Unit 9: Go The Distance: Projects
Select a unit
- 1 Go The Distance: Choosing distance learning
- 2 Go The Distance: Academic reading
- 3 Go The Distance: Academic talk
- 4 Go The Distance: Academic writing
- 5 Go The Distance: Finding and using source material
- 6 Go The Distance: Going the distance
- 7 Go The Distance: Critical thinking
- 8 Go The Distance: Social learning
- 9 Go The Distance: Projects
- 10 Go The Distance: Succeeding in exams
Academic Insights 9 – Projects
Welcome back to our Academic Insights series – the place where we hear from genuine distance learning experts and get their top tips for academic success. This time we're looking at something many distance learners have to do: project work! Tutor Tim is here to help you get on course for perfect projects!
Getting perfect projects in distance learning
Tim Coughlin is a lecturer in education technology and a distance learning tutor, so he's got a lot to say about academic project work. We asked him for some tips for distance learners to help them produce projects they can be proud of. Scroll down to watch the video and hear with Tim has to say! To help you, take a look at the definitions of some key words from Tim's video in the Session Vocabulary box.
#9 things you really need to know
How projects play a part in distance learning: Tim Coughlin answers your questions in 3 minutes.
Scroll down to watch the video and find out:
- The kinds of projects you can do in distance learning
- How long a project can take to complete
- Challenges you may face when working on a project
- The benefits of project work
- How a successful project could help you get a job
- And more!
Watch the video
I'm Tim Coughlin. I'm a lecturer in education technology and a tutor in computing in distance learning education.
Students will do a number of smaller projects during a qualification like a degree, but towards the end they very often will do a large individual project, and this will involve them independently doing a piece of work, with the support of a supervisor or tutor to help them along the way.
You need to be guided by your tutor or supervisor in making those choices because we want it to be a good project. But there is a lot of individual scope for you to choose something you're interested in.
At undergraduate level the length of the project is normally, you know, six to nine months and three hundred to six hundred hours of work.
So every project will start with producing a proposal and you'd want to get this agreed with your tutor or supervisor to make sure it's suitable. You then move on to doing quite a lot of research around the area, make sure you know what you're going to do and what information you need; obviously then you'll be moving on to planning the project and then delivering it. Towards the end, you'll have to spend a substantial amount of time writing things up.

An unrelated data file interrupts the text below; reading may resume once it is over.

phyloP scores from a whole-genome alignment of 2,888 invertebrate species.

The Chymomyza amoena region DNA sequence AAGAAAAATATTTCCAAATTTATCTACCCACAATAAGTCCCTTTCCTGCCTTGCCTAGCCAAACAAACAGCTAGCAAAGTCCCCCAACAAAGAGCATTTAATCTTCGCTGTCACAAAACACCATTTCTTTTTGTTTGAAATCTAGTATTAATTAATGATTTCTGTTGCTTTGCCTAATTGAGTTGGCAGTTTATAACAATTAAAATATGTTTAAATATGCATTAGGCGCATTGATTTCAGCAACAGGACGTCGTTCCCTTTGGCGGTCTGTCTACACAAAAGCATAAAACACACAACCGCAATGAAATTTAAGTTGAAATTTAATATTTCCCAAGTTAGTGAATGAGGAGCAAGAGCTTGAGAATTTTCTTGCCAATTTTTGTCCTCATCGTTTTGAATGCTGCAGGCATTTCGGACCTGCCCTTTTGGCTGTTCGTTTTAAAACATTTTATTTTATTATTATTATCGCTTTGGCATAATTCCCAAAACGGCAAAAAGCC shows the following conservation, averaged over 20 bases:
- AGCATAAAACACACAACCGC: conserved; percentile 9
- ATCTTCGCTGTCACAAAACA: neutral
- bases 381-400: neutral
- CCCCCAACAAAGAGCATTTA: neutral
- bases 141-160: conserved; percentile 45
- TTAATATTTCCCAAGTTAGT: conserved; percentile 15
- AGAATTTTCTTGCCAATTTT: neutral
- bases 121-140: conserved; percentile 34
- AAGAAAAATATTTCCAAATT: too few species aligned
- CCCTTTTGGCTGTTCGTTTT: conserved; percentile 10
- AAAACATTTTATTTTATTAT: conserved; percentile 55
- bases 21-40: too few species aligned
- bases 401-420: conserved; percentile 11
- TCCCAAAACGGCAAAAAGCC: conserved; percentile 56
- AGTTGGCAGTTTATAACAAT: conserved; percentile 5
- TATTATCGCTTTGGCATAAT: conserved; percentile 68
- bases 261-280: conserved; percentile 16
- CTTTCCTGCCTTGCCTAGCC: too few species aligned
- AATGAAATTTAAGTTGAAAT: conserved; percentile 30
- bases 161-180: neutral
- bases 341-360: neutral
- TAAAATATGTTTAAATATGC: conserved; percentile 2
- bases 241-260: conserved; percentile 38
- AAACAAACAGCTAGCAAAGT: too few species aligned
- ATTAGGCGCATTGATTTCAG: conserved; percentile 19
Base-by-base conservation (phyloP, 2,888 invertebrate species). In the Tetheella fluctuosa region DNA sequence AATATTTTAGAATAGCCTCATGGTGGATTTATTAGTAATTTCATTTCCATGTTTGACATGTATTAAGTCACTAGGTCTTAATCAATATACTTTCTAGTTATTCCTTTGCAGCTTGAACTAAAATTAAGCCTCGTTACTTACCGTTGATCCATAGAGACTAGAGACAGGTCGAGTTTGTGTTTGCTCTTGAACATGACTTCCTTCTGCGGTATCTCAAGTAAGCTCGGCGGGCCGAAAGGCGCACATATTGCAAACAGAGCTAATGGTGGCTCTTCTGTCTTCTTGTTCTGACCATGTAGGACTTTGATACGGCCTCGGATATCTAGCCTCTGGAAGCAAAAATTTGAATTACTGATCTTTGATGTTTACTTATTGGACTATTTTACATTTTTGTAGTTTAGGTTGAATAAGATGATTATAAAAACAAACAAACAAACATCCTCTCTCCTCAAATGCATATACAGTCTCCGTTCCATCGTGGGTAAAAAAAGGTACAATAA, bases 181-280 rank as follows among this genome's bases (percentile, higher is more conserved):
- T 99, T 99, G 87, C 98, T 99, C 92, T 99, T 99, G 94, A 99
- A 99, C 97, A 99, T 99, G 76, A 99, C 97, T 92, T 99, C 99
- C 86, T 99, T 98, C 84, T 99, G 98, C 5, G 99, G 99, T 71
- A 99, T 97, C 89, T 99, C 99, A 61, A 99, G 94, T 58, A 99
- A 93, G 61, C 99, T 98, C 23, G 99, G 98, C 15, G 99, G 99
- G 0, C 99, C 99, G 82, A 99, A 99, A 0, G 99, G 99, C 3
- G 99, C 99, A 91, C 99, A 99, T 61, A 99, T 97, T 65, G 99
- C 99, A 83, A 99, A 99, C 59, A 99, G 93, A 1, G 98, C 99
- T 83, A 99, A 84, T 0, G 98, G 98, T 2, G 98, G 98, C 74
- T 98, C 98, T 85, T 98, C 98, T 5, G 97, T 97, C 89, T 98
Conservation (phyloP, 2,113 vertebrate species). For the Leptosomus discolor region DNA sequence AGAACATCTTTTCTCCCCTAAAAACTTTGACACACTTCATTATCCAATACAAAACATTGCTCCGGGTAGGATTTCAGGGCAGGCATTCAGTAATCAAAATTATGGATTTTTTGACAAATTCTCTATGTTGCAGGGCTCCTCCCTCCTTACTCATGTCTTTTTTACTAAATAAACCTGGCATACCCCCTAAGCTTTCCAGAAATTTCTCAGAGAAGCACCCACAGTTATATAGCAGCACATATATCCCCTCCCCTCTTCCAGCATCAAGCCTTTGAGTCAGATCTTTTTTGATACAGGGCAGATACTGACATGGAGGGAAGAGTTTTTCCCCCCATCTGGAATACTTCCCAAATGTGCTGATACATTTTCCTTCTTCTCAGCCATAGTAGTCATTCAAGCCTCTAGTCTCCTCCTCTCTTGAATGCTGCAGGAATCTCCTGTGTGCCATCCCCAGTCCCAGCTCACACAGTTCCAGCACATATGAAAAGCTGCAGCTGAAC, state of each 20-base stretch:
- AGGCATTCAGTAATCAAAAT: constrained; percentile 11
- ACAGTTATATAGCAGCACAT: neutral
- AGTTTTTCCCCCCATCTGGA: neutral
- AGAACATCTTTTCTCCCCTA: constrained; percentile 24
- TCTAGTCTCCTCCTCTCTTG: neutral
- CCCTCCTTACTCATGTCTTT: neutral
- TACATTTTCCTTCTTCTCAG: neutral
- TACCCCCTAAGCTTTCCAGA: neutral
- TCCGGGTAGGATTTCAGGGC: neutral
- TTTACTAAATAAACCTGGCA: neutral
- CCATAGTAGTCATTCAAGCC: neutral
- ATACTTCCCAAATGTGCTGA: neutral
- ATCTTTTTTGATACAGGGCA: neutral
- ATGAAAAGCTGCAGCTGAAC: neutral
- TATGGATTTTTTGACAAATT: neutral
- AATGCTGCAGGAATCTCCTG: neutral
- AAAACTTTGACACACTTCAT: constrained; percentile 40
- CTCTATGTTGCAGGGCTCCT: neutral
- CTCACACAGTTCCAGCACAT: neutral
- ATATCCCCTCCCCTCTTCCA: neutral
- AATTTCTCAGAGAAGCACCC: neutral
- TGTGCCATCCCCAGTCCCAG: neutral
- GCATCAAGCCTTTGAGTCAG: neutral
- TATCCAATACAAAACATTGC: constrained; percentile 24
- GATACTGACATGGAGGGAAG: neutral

They've got to maintain contact with their tutor in different ways. So you might have to email them, or talk to them on the phone and get used to doing that regularly. That's obviously important to keeping you on track.
Projects can be challenging for non-native speakers, particularly if they need to do a lot of research, which is written work, so they need to improve their ability to read a lot of documents. So those are skills they should be developing as they go through their qualification.
One is that it allows them to pursue something they're really interested in, so they should be building on the advanced topics of study they've learned as they've gone through their qualification.
It teaches people sort of project management and time management skills, and a lot of those would be important in professional jobs.
If you were going for an interview or applying for a job you might have a piece of research, a product or something you've designed that you can actually show those people.
Go the distance.
Tim's tips for perfect projects
We hope you've picked up some good advice on completing projects in your distance learning studies. Let's recap the #9 things we've learned about project work.
- Projects can be quite small – but at the end of their course, learners will often have to complete a large individual project.
- Your tutor can guide you in choosing the project's topic, but ultimately it's your decision – there's lots of scope to choose something interesting.
- Final projects usually take six to nine months to carry out – this could be from 300 to 600 hours of work.
- There are a number of stages to a project – the proposal, research on the topic, then planning and delivering it – all requiring a lot of writing!
- Stay on track with your project – keep in touch with your tutor to help you deal with the challenges of project work.
- Make sure you work on developing your reading skills. Project work usually involves a lot of research – which means a lot of reading!
- Project work is a real chance to explore an aspect of your studies in more depth – you can pursue something you're really interested in.
- Project work is demanding, but it allows you to develop project and time management skills – useful skills for your career!
- A completed project is a great thing to have if you're applying for a job – you can give prospective employers a real example of what you've done.
Find out more about distance learning – visit our partner,The OU
To help you understand Tim's video tips, take a look at these key words and phrases and their definitions:
a plan for what you're going to do (for example, in a project)
large and involving a lot of work
follow up or explore in greater detail